Why is Boris Johnson the Prime Minister? For quite a few exasperated people, who have never got over their shock at the 2016 referendum result, this is a genuinely baffling question. How can a serious country have such a seemingly unserious person at its helm, they ask. Others resent him as a product of privilege, whose Woosterish persona is a throwback to a bygone era. His bitterest foes see him as a wolf in St Bernard’s clothing: as ruthless in grinding the faces of the poor as his populism is sinister.
Whether they see him as a bumbling buffoon, a toffish bounder or a dangerous demagogue, the anti-Boris brigade are working themselves into a frenzy of loathing after yesterday’s speech in Manchester. Some of them would doubtless like his head on a pikestaff, as the prime exhibit at a gruesome display of history’s greatest villains, just as Madame Tussaud cast waxworks of guillotined heads in the Terror. They go on about his childish aspiration to be “world king”, or at his harmless addiction to classical allusions, as if this made him a wicked Roman emperor, straight out of the British Museum’s current Nero show. In their fantasy of Tory iniquity, Boris cracks jokes while London burns.
In the real world, incidentally, such extreme verbal hostility has real consequences. Ask Iain Duncan Smith, the former Conservative leader, who was stalked with his wife Betsy by the far-Left and hit over the head with a traffic cone. The police took this assault in broad daylight on the streets of Manchester seriously and arrested five people, but the hateful comments about the victim on social media were disgraceful. In recent years, we have been more familiar with attacks on politicians by Islamist and far-Right thugs, but the extreme Left are capable of violence too. Democracy and its institutions — including party conferences — is impoverished if our elected representatives cannot mingle with the demos (i.e. us) without fear of grievous bodily harm, or worse.
Back to the question: why is Boris the PM? Any impartial observer who has watched his conference speech, whether in person, on TV or online, would have to admit that it was at the very least a polished performance. In truth, though, it was rather more than that. From start to finish, this was a leader on top of his form. At a technical level, he effortlessly packed twice as much into 45 minutes as Sir Keir Starmer (mercilessly lampooned as “Captain Hindsight”) managed to do in his 90 minutes of tedium at Brighton last week.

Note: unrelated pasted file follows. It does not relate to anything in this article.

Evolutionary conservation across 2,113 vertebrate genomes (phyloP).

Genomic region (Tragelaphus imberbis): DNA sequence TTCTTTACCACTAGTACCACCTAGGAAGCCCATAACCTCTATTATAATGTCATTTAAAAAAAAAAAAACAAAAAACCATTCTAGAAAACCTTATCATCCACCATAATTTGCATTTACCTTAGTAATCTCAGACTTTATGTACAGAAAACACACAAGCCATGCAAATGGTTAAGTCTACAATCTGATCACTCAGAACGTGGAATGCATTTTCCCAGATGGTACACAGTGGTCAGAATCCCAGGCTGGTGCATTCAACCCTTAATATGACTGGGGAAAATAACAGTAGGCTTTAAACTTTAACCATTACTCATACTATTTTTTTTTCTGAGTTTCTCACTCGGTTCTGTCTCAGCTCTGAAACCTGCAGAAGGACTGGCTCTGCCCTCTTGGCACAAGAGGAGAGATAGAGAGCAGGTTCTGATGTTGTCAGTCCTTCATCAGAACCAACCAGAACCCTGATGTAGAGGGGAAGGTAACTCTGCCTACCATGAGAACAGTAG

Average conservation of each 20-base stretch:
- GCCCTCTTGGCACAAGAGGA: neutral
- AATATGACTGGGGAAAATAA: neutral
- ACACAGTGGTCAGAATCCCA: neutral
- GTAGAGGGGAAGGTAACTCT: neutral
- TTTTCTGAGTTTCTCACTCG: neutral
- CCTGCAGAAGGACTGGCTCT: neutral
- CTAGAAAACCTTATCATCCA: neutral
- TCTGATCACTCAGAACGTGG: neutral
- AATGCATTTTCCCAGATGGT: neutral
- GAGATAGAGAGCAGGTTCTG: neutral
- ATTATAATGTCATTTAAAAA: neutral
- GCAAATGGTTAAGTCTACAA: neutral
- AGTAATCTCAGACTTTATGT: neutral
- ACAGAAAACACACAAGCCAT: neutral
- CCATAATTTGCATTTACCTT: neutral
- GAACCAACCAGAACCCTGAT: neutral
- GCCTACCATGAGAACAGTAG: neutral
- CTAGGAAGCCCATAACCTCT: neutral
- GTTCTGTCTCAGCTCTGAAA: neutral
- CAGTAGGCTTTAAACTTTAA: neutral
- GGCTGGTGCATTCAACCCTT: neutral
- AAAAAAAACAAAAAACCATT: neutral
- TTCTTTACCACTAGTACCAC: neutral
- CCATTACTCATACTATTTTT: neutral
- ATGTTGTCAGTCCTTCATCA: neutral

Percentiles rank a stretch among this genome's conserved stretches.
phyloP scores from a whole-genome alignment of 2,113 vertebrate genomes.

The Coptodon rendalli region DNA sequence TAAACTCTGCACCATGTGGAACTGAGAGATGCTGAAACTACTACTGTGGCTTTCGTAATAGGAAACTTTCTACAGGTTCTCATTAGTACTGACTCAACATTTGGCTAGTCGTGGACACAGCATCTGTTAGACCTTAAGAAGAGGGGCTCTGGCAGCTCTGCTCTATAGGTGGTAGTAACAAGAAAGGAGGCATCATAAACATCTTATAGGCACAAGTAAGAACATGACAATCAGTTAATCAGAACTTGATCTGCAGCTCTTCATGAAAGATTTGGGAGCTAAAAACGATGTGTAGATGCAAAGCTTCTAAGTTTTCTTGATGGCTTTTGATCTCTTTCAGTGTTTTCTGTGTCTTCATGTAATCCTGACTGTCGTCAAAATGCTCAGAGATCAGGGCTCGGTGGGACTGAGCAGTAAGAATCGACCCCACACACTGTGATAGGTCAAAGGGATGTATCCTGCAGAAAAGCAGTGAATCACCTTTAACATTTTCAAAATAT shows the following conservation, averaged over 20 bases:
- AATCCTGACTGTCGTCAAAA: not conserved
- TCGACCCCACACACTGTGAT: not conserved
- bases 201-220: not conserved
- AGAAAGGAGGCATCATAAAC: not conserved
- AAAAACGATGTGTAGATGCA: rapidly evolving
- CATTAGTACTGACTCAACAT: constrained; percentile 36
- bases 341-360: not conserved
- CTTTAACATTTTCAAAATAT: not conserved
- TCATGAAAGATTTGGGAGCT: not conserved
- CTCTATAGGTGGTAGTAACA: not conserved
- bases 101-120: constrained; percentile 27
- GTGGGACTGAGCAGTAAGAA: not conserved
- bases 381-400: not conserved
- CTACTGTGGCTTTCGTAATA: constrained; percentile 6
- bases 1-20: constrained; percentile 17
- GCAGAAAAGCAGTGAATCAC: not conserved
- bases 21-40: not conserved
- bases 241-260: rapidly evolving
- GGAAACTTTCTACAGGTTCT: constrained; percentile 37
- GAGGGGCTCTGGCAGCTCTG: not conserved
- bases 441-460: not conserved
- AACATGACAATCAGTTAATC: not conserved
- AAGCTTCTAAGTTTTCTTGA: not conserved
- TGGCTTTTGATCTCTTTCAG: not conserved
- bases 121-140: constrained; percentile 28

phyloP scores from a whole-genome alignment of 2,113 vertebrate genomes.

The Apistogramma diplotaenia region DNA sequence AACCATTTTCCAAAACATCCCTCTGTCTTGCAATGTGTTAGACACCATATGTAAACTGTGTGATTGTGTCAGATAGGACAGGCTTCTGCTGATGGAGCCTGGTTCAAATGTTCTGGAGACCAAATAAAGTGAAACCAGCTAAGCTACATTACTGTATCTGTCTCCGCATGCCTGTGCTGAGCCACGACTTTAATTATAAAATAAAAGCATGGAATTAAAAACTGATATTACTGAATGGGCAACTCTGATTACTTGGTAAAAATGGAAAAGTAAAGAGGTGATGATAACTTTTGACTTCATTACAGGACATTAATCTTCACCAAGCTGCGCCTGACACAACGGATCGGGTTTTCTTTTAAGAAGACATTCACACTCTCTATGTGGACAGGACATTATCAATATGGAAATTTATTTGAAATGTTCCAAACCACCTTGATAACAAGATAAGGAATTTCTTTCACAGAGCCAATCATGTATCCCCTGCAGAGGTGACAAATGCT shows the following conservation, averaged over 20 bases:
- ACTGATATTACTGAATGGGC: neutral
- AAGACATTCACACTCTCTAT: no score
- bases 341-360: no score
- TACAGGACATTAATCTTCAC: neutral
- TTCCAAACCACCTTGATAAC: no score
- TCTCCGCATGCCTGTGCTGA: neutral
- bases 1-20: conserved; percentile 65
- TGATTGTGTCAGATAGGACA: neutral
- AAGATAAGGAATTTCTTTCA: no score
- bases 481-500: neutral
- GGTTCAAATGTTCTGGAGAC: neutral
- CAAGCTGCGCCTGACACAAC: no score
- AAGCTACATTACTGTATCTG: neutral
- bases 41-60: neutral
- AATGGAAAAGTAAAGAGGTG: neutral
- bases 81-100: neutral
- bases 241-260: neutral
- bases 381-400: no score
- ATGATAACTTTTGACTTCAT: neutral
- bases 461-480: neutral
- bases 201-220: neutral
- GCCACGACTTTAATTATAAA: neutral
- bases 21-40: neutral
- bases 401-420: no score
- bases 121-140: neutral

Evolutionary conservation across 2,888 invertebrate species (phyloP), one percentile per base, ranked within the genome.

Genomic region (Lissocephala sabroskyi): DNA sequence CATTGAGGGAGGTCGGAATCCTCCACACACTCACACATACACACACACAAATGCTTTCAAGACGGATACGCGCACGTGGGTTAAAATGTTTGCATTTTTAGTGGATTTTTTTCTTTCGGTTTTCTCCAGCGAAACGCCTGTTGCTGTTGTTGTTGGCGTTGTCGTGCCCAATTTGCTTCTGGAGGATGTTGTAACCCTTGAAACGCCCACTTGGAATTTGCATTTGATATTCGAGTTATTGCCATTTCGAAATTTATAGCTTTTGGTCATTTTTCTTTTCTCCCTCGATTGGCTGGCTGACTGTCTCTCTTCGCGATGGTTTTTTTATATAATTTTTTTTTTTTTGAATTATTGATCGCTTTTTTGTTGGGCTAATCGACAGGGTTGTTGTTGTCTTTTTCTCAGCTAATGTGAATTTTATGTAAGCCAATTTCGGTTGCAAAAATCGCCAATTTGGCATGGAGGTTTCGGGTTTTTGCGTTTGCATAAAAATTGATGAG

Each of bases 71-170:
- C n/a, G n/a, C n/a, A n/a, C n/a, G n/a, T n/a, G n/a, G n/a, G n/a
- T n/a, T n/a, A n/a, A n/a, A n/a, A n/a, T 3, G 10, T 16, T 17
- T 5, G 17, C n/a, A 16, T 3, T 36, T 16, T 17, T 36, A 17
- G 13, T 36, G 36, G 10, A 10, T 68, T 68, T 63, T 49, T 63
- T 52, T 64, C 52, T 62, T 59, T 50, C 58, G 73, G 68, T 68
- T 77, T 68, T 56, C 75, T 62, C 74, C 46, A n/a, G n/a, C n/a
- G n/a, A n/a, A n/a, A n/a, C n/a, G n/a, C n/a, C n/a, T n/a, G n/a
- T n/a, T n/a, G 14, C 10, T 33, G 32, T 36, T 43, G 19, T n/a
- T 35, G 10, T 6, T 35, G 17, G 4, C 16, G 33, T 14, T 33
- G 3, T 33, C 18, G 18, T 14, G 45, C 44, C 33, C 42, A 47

What Johnson can do like nobody else in politics is to marshal an argument, sweeten it with humour and render it memorable with eloquence. The vision he set out yesterday was of a nation emerging from decades of low wages, low skills and low productivity, all made possible by importing cheap labour.
By a supreme irony, the new social contract made possible by our newfound freedom of manoeuvre should mean that in future Britain will be more like Germany: better paid, better educated and more productive. Boris the Brexiteer is offering to make our economy more rather than less European. Hence the tax rises to pay for better health and social care — as Germans already enjoy, though we are a long way from emulating their insurance-based system. Hence also the promise of better transport, housing and communications infrastructure — all of which tend to be better on the other side of the Channel, or even the Irish Sea. He even found time to mention roadside facilities for HGV drivers, so that they would no longer be obliged to “urinate in the bushes”. Levelling up turns out to mean delivering Teutonic efficiency. The only thing missing from his vocabulary was Vorsprung durch Technik. There was, however, plenty of upbeat detail about British entrepreneurship, scientific prowess and some all “values”, the supreme example of which was the Oxford-AstraZeneca vaccine, uniquely distributed across the globe at cost.